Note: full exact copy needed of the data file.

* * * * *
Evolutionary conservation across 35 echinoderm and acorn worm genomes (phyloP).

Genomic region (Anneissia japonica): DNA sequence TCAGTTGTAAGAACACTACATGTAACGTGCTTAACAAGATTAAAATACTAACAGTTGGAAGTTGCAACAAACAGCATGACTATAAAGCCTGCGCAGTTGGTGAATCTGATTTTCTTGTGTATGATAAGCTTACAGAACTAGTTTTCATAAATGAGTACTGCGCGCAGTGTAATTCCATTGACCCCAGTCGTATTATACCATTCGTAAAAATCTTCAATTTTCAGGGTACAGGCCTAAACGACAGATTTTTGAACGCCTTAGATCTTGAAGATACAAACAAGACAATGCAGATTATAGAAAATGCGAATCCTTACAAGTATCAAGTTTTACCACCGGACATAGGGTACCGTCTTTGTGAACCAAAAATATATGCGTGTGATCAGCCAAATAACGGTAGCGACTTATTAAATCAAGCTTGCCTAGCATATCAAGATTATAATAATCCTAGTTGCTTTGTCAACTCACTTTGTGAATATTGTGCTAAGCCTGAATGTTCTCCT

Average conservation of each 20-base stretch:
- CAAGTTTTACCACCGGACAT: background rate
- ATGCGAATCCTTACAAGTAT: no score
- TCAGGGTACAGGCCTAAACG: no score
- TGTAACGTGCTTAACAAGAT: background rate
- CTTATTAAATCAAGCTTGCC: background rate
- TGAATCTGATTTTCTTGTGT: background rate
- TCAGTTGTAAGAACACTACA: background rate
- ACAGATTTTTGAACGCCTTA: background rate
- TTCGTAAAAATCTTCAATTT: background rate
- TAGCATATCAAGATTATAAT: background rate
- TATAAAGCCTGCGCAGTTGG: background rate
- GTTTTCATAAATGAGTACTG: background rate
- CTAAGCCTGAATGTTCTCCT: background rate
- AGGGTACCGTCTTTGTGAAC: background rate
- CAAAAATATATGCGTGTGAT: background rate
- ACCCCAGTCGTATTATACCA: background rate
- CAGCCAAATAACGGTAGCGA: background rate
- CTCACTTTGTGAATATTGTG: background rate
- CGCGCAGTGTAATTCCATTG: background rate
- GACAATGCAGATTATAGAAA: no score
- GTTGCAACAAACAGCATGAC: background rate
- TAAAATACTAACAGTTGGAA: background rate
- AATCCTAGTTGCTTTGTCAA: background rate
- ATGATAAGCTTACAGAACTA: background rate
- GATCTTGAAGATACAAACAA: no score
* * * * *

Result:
Evolutionary conservation across 35 echinoderm and acorn worm genomes (phyloP).

Genomic region (Anneissia japonica): DNA sequence TCAGTTGTAAGAACACTACATGTAACGTGCTTAACAAGATTAAAATACTAACAGTTGGAAGTTGCAACAAACAGCATGACTATAAAGCCTGCGCAGTTGGTGAATCTGATTTTCTTGTGTATGATAAGCTTACAGAACTAGTTTTCATAAATGAGTACTGCGCGCAGTGTAATTCCATTGACCCCAGTCGTATTATACCATTCGTAAAAATCTTCAATTTTCAGGGTACAGGCCTAAACGACAGATTTTTGAACGCCTTAGATCTTGAAGATACAAACAAGACAATGCAGATTATAGAAAATGCGAATCCTTACAAGTATCAAGTTTTACCACCGGACATAGGGTACCGTCTTTGTGAACCAAAAATATATGCGTGTGATCAGCCAAATAACGGTAGCGACTTATTAAATCAAGCTTGCCTAGCATATCAAGATTATAATAATCCTAGTTGCTTTGTCAACTCACTTTGTGAATATTGTGCTAAGCCTGAATGTTCTCCT

Average conservation of each 20-base stretch:
- CAAGTTTTACCACCGGACAT: background rate
- ATGCGAATCCTTACAAGTAT: no score
- TCAGGGTACAGGCCTAAACG: no score
- TGTAACGTGCTTAACAAGAT: background rate
- CTTATTAAATCAAGCTTGCC: background rate
- TGAATCTGATTTTCTTGTGT: background rate
- TCAGTTGTAAGAACACTACA: background rate
- ACAGATTTTTGAACGCCTTA: background rate
- TTCGTAAAAATCTTCAATTT: background rate
- TAGCATATCAAGATTATAAT: background rate
- TATAAAGCCTGCGCAGTTGG: background rate
- GTTTTCATAAATGAGTACTG: background rate
- CTAAGCCTGAATGTTCTCCT: background rate
- AGGGTACCGTCTTTGTGAAC: background rate
- CAAAAATATATGCGTGTGAT: background rate
- ACCCCAGTCGTATTATACCA: background rate
- CAGCCAAATAACGGTAGCGA: background rate
- CTCACTTTGTGAATATTGTG: background rate
- CGCGCAGTGTAATTCCATTG: background rate
- GACAATGCAGATTATAGAAA: no score
- GTTGCAACAAACAGCATGAC: background rate
- TAAAATACTAACAGTTGGAA: background rate
- AATCCTAGTTGCTTTGTCAA: background rate
- ATGATAAGCTTACAGAACTA: background rate
- GATCTTGAAGATACAAACAA: no score